Long Island Residents Taking Responsibility For Their Own Safety

Politicians in states like New York and California among a few others have rarely found an impediment to armed self-protection that didn’t get their approval. Nonetheless, many citizens in those states are saying that government cannot protect their families during the COVID-19 (or CCP coronavirus) pandemic.

As a result, they are taking responsibility for protecting themselves and their families in spite of the impediments thrown up by government.

Here is an example from Nassau County, Long Island.

The lines are long for groceries and also for guns as dozens of people waited to get inside Coliseum Gun Traders in Nassau County on Tuesday morning.

“I woke up and said I want to be protected tomorrow,” Jonathan Sulay said. “Who knows what will happen.”

Shop owner Andrew Chernoff said sales are soaring as the fears of the coronavirus crisis continue to climb.

“We get inventory in every day, we received this morning already,” he said. “I’m sure by the end of the day, we’ll be out again.”

Some of the customers, who wore face masks and gloves, said they fear COVID-19 could lead to a breakdown of public order with looting and robberies.

Chernoff said he is mostly selling shotguns, which start around $300.

As to why Chernoff is selling mostly shotguns, I’m sure a lot of that has to do with the impediments placed in the way of handgun ownership by New York State and Nassau County.

To be able to merely possess a handgun for target shooting or hunting you need a Pistol License. That will cost you a non-refundable $200 to apply plus another $88.25 for the fingerprints. You need to provide a passport photo, character references, and a certified copy of your driving record. This is not a license to carry which requires you prove “proper cause.”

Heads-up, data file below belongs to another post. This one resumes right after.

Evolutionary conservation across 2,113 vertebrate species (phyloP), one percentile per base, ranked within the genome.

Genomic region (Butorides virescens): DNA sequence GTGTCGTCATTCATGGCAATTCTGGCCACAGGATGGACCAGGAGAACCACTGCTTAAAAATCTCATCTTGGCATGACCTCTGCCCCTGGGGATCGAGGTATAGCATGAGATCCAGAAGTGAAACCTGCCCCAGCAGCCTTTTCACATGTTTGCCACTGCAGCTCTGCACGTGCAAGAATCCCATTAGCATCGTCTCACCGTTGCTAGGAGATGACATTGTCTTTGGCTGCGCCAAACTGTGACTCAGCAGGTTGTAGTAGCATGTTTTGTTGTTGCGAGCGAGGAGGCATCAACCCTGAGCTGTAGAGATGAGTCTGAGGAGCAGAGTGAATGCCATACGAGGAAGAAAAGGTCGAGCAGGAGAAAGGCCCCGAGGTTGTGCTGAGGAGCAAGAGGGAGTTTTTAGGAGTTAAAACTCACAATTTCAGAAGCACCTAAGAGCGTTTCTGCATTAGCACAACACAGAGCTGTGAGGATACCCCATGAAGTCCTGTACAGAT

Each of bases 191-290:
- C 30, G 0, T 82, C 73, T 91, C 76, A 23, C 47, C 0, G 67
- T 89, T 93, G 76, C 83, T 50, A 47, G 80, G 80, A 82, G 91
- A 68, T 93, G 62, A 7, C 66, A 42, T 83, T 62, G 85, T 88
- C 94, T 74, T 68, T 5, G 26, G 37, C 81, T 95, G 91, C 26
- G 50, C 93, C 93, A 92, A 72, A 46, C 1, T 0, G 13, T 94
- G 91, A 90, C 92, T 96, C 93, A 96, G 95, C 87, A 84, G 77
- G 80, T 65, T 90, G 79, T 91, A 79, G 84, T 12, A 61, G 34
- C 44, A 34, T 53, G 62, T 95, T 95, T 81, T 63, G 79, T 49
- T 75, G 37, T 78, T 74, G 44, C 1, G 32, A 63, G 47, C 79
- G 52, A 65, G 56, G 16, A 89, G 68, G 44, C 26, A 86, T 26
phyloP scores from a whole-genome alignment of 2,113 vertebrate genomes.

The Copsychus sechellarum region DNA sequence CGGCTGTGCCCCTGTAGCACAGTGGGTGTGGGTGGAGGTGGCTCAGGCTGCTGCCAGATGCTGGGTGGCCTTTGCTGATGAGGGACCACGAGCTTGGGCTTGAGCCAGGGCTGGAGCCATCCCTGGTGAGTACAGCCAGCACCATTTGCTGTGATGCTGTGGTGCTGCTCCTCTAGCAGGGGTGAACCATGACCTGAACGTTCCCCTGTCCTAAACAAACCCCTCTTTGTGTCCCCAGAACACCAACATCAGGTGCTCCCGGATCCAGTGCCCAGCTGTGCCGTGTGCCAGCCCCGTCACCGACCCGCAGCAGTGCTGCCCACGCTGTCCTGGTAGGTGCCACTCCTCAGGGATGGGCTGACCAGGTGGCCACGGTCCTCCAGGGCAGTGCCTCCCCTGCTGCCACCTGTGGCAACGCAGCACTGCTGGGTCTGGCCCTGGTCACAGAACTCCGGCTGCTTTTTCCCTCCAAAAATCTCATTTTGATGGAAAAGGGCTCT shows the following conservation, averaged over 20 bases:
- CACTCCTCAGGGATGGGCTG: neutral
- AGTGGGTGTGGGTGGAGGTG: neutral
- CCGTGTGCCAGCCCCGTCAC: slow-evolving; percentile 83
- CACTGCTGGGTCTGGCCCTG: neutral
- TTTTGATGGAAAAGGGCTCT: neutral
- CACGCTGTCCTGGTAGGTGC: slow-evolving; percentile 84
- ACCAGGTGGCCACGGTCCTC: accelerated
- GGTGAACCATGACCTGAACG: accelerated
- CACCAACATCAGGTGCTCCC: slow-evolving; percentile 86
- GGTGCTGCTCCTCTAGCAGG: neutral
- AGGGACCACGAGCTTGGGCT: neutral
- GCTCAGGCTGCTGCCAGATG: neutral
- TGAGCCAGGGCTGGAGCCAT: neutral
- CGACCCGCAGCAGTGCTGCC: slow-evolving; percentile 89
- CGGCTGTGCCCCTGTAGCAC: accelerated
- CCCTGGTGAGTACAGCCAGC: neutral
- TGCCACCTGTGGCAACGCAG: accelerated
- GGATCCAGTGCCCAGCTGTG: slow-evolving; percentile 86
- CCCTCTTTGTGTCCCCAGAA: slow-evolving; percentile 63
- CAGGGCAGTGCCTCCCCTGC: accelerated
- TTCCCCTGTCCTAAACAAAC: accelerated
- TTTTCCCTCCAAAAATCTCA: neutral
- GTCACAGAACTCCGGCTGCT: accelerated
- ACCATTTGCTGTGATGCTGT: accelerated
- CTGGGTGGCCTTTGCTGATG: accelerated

If you actually want to purchase a handgun, you will need a “Purchase Document” which will cost you another $10 per pistol. You get this after you have paid the FFL in full for your new pistol and have reported back to the Nassau County Police the details of your purchase. By the way, you haven’t actually taken possession of your fully paid-for pistol yet. You have 10 days to go back to the dealer with the Purchase Document to pick up your new pistol or it becomes void.

Of course, as you might expect from public officials in Nassau County, they are dismissing the fact that people are taking responsibility for their own well-being.

County Executive Laura Curran whose background is as a reporter had this to say:

“Guns aren’t going to fight the virus,” Curran said at a press conference. “What will fight the virus is people staying home and isolating themselves and not having birthday parties and weddings and clustering together in big groups.”

Nassau County Police Commissioner Patrick Ryder doesn’t want people to worry.

“We got you; that’s our job,” said Nassau County Police Commissioner Patrick Ryder. “Let the professionals do what we do. The right to purchase a firearm is your Second Amendment right, but to purchase a gun because you’re afraid of lawlessness or looting … our cops have you covered.”

That is all well and good but the cops can’t be everywhere. Even with the best response times, it is usually too late by the time police arrive.

County residents like Danny Coronado, a loan officer from Rockville Centre, understand this.

Coronado, who had already waited about 45 minutes (to buy ammo) and was still not close to getting inside the store, said many other patrons are still concerned. 

“I think everyone just feels the same thing I feel, you know, worried,” Coronado said. “Hopefully it’s just unnecessary worry, like with toilet paper.”

Better to be prepared and not have to use it than being unprepared and not have it is a good way to go.


2 thoughts on “Long Island Residents Taking Responsibility For Their Own Safety”

  1. No lines at the gun stores in our area but the shelves are more bare than normal.

    I thought about buying a shotgun but mostly because I’ve never had one and had never shot one until late last year (not sure how that happened being a gun guy in my 50s). I’d done the research last year and so figured, having time on my hands, I’d cruise on down. Lots of guns but neither of the two that I was interested in so I didn’t. Figure I’ve already got the self defense part covered so I wasn’t stressed about it.

    Wanna bet that when they put the travel restrictions out and close down “non-essential” businesses that gun stores will not be on either list of exceptions? Wonder how many business owners will defy the bans and stay open so that they can try to feed their families.

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